Hard Numbers for Island Crisis: Report on Affordable Housing Provides Stark New Statistics


Consultant John Ryan this week provided firm statistical underpinnings for what Islanders have known anecdotally for years as they watch the struggles of friends and neighbors: The housing crunch on Martha's Vineyard has become a full-blown crisis.

The Island Affordable Housing Fund hired Mr. Ryan of Development Cycles to study the Vineyard's affordable housing problem.

"We thought it would take time and money to learn what we already knew," John Abrams, chairman of the Island Affordable Housing Fund board of directors, said Monday night at the Grange Hall during a forum at which Mr. Ryan presented the housing needs assessment.

"We're learning there's a lot we didn't know," Mr. Abrams continued.

The theme of shocked discovery continued throughout the evening as the 70 people in attendance - most of them already grappling with the affordable housing problem - gasped and sighed as Mr. Ryan rattled off statistics describing how the Island population and real estate mix shifted through the last decade.

The Vineyard's year-round population pushes 15,000, while the Island hosts the same number of homes. While this seems a perfect fit, the fact that 8,400 of these homes belong to seasonal dwellers puts the problem in perspective. Year-round residents own but 4,600 of these homes, and the rental home pool has just 1,850 residences.

The numbers prove the housing problem is not simply one of affordability, but also of availability.

And the development boom of the last decade did little to curb the need for homes for working Vineyarders. Since 1990, 2,700 seasonal homes were built on Vineyard soil compared to 1,000 owner-occupied homes. Yet during that decade, only 50 new, year-round rental apartments and 20 youth lots for affordable ownership became available.

And the next decade has an even grayer forecast. The baby boomers - who scooped up homes in the 1970s and 1980s for a third to half of their current market value - are retiring from their Island jobs in health care, education and skilled labor at a rate of 35 to 50 people per year. Mr. Ryan expects that rate to double in the decade ahead.

"Who is going to take their jobs when they leave?" Mr. Ryan asked.

"Folks who can afford to pay $300,000 to $400,000 are not going to take over essential service jobs," he added, noting the current starting price of single-family homes on the Vineyard.

The need for service industry workers and skilled labor will only intensify as those retired baby boomers multiply. Mr. Ryan projects that the population of people age 55 and older will reach 6,000 in 2010, up from 2,400 in 1990.

All of these facts and figures speak nothing of the costs of housing compared to the typical wages of the average renter.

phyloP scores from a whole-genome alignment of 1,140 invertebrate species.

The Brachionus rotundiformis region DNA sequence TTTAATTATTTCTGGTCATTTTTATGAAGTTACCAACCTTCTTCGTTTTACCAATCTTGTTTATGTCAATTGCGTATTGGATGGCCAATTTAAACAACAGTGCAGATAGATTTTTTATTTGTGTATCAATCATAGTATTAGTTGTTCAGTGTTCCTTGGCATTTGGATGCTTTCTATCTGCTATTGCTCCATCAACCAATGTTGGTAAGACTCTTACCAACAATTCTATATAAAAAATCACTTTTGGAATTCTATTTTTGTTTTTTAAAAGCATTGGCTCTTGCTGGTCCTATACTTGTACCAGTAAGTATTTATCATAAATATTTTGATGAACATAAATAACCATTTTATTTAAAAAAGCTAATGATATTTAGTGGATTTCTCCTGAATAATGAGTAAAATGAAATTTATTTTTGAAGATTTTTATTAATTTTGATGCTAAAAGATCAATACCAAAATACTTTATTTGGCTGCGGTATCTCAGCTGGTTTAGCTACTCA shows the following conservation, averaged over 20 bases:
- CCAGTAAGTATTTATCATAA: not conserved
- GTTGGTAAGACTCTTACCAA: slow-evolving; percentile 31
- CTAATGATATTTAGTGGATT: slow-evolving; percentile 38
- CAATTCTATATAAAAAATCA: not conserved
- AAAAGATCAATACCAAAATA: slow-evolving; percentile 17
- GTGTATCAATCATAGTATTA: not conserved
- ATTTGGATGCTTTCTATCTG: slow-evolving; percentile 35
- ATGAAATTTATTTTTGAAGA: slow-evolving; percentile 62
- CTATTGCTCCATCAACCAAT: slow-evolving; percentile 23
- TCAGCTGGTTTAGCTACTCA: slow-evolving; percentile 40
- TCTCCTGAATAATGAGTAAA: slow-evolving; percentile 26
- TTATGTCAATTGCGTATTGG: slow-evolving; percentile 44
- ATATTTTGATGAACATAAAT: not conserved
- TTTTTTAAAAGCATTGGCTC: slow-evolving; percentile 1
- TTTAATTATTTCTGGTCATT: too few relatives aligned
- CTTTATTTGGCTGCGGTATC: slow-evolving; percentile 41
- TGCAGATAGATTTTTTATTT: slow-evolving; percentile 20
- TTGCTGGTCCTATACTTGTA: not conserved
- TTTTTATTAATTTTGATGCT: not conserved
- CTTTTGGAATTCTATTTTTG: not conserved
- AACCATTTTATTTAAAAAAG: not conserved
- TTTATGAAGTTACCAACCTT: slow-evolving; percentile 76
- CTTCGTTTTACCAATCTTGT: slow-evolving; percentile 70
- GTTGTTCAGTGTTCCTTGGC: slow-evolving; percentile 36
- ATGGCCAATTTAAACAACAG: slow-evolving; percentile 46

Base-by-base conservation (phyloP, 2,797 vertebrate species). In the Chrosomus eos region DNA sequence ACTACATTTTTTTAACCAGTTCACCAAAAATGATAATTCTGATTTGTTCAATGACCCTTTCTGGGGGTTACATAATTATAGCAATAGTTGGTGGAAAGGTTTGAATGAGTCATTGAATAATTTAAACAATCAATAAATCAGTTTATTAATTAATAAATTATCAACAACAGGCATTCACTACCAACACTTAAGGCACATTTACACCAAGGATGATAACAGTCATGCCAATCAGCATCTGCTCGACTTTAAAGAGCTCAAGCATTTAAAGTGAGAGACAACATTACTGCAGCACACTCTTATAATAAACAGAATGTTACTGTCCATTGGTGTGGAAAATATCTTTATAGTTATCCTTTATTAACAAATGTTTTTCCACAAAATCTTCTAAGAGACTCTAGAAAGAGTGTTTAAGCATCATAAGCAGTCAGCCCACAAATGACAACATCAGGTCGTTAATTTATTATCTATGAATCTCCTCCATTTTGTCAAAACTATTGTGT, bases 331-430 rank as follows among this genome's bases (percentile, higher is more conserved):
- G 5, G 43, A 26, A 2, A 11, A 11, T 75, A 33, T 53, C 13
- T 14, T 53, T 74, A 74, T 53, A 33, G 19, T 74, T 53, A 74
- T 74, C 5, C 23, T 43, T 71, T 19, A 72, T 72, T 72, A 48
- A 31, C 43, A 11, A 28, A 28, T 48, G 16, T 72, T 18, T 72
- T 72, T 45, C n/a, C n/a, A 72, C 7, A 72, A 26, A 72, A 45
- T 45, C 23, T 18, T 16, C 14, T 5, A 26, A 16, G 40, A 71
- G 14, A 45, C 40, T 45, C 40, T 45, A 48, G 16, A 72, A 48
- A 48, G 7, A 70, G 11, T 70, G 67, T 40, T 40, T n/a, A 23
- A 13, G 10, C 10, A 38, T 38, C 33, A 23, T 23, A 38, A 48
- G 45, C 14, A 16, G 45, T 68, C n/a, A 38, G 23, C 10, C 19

The average annual income of the Vineyard renter is $26,000 - 27 per cent below the state average. And the median renter pays $1,000 per month - which is 30 per cent higher than state figures.

Of the Island's renters, 660 pay at least 35 per cent of their income for rent - a burden which the state of Massachusetts considers to be a hardship.

Even more frightening is the cost of the entry-level homes - teetering around $350,000 - which is 80 per cent higher than the state average.

In other words, the average renter would need to make four times his salary to enter the Vineyard's housing market.

High rent and low wages coupled with the astronomical price of the Vineyard starter home means that the Island population of renters remains renters for longer periods of time. More than two-thirds of the nearly 2,000 Island renters have lived on the Island for at least five years, while half have lived on the Vineyard for 10 or more years.

A large portion of these long-term renters have shuffled from place to place during their stay. Roughly 40 per cent of the renters do not have a year-round lease.

"The people responding that they have lived in cars through the summer was enough for a percentage," Mr. Ryan said, shaking his head.

When Mr. Ryan paused to gauge the reactions of the audience, one woman fought back tears and said, "These graphs are so discouraging, I feel I should move right now."

No one denied the grimness of Mr. Ryan's findings. He did, however, suggest some solutions to ease the current crisis - from encouraging landlords to rent their homes year-round to moving homes slated for demolition.

Audience members experienced a large dose of sticker shock when Mr. Ryan said a mix of programs aimed to provide 190 below-market and 40 market-rate rental housing units as well as 237 affordably priced homes would come with a public cost of more than $28 million. But viewing this dollar amount next to the $500 million in new real estate developed on the Vineyard each year, he said, the bottom-line seems attainable.

Mr. Abrams said he hopes Monday night's discussions will initiate a series of forums and workshops aimed at the affordable housing problem.

"Affordable housing is people conservation," Mr. Abrams told the group. "It's not about houses, land or development. It's the preservation of the life of the community."

To review the Island Affordable Housing Fund's assesment, you may visit their website at: www.vho.vineyard.net